[-empyre-] Starting the Third Week: Michael Boghn and Jerome Sala

Murat Nemet-Nejat muratnn at gmail.com
Tue Nov 22 12:50:33 AEDT 2016

I have very bad news. Extraordinary writer, equally extraordinary human
being and a member of the editorial board and contributor to
*Dispatches* *Benjamin
Hollander* sadly passed away today. Those who know him will mourn him


On Mon, Nov 21, 2016 at 8:13 PM, Craig Saper <csaper at umbc.edu> wrote:

> ----------empyre- soft-skinned space----------------------
> Yes, somehow Dispatches and DIU and this essay seemed distant or at least
> in a future instead of upon us and beyond us.
> On Nov 21, 2016, at 3:42 PM, Funkhouser, Christopher T. <
> christopher.t.funkhouser at njit.edu> wrote:
> ----------empyre- soft-skinned space----------------------
> AH  -  nice to know
> if you never saw DIU, you might get a kick out of it. or not!
> http://wings.buffalo.edu/epc/ezines/diu/
> we were much egged on by Don Byrd, who wrote the sailing intro to the
> project:
> Posthuman Nation / Knowledge and Noise
> * The function of the traditional university is conservative. It collects,
> archives, judges, and redistributes the culture hoard. In times of
> stability, it works well. It keeps track of every hint of innovation and
> tests it brutally. Even most of the good ideas are found lacking. In times
> of dramatic change, however, the traditional university is worthless or
> worse than worthless, because first it rejects precisely the new ideas and
> new knowledges that are required, and then, after change is unavoidable, it
> opens itself more or less uncritically to every fad. Once its tradition of
> wisdom is in question, it has no grounds for judgment. In an important
> document from the 1960's, "On the Poverty of Student Life," an anonymous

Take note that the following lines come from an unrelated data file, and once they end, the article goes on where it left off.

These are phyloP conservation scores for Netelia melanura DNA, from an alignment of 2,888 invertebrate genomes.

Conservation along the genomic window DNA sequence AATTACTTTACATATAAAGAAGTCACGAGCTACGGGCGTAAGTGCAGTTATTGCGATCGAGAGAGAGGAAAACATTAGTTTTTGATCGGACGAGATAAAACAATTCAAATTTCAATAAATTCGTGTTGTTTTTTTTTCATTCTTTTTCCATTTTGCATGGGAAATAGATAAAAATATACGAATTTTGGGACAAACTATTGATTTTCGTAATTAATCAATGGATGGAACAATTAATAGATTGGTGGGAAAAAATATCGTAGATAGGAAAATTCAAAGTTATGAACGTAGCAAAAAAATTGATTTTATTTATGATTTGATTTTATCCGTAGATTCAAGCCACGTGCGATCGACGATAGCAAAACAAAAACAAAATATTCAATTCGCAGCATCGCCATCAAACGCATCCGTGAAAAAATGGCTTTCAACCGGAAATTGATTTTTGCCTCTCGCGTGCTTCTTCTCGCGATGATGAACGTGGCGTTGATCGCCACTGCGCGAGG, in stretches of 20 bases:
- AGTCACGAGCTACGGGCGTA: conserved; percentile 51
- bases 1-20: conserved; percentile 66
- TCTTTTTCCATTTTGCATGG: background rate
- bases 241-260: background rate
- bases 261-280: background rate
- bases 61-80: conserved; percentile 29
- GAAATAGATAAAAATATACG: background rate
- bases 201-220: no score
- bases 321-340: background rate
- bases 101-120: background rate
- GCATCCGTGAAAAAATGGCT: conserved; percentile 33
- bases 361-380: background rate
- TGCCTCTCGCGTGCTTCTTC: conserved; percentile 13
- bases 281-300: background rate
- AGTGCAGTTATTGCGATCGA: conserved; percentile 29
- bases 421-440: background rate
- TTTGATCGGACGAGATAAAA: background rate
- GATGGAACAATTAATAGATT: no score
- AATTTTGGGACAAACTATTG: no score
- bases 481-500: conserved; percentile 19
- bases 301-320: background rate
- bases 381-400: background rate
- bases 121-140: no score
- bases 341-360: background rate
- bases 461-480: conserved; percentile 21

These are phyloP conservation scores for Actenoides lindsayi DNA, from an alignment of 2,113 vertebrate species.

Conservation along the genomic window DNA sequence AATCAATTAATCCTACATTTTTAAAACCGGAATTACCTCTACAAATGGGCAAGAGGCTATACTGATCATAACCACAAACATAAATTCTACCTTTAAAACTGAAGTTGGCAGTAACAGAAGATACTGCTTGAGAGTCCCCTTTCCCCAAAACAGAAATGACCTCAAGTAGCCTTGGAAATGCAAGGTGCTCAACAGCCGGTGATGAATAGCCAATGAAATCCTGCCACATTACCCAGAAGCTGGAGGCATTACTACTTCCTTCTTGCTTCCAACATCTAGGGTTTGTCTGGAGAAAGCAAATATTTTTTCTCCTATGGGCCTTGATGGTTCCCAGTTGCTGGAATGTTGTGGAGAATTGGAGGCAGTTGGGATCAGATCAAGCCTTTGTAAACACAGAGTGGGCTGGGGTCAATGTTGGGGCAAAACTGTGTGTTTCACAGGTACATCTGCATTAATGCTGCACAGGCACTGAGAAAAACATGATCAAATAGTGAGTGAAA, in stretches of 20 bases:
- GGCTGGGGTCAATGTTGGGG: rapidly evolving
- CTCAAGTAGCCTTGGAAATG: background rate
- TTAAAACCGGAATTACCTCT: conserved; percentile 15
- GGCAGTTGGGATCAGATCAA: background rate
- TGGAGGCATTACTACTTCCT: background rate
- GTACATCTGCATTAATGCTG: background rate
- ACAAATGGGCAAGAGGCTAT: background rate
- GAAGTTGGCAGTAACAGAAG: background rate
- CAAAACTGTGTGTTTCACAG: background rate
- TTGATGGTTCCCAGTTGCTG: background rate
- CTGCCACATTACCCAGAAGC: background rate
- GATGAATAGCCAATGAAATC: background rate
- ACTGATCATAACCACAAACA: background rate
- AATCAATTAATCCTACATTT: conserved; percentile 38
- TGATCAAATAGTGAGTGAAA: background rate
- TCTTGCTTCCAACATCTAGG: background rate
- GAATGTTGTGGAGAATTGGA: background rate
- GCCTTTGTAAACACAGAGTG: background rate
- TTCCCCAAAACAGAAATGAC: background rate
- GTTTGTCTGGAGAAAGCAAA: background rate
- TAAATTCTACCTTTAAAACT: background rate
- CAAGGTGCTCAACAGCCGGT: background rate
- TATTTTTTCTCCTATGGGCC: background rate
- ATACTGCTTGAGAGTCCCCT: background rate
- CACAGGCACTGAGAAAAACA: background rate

> essay by members of the Situationist International and students of the
> University of Strasbourg, we read: Once upon a time the universities had a
> certain prestige; the students persist in the belief that they are lucky to
> be there. But they came too late. Their mechanical, specialized education
> is as profoundly degraded (in relation to the former level of general
> bourgeois culture) as their own intellectual level, because the modern
> economic system demands a mass production of uneducated students who have
> been rendered incapable of thinking. The university has become an
> institutional organization of the ignorance; "high culture" itself is being
> degraded in the assembly-line production of professors, all of whom are
> cretins and most of whom would get the bird from any audience of
> highschoolers. Since that time, students have come increasingly to doubt
> that they are privileged. They have lost the sense of themselves as the
> producers of education and think they are consumers as they are consumers
> of everything else in their world. The institution accommodates them or
> even encourages their misconception. Rather than teaching how to think, it
> offers an array of finished thoughts from which the students choose, as
> they choose from shoes. The rapacious prosperity of the 50's and 60's was
> generated by the production of the immoral equivalent war and time in the
> world economy (the World War that began in 1914 never ended). The arms race
> had the dual effect of generating widespread prosperity in the West and
> eventually bankrupting the Soviet Union, now leaving the filthy rich in
> unopposed control of the world. "Ðthe world's 358 billionaires have a
> combined net worth of $760 billion, equal to that of the bottom 45 percent
> of the world's population" (Richard J. Barnet). With the fear of a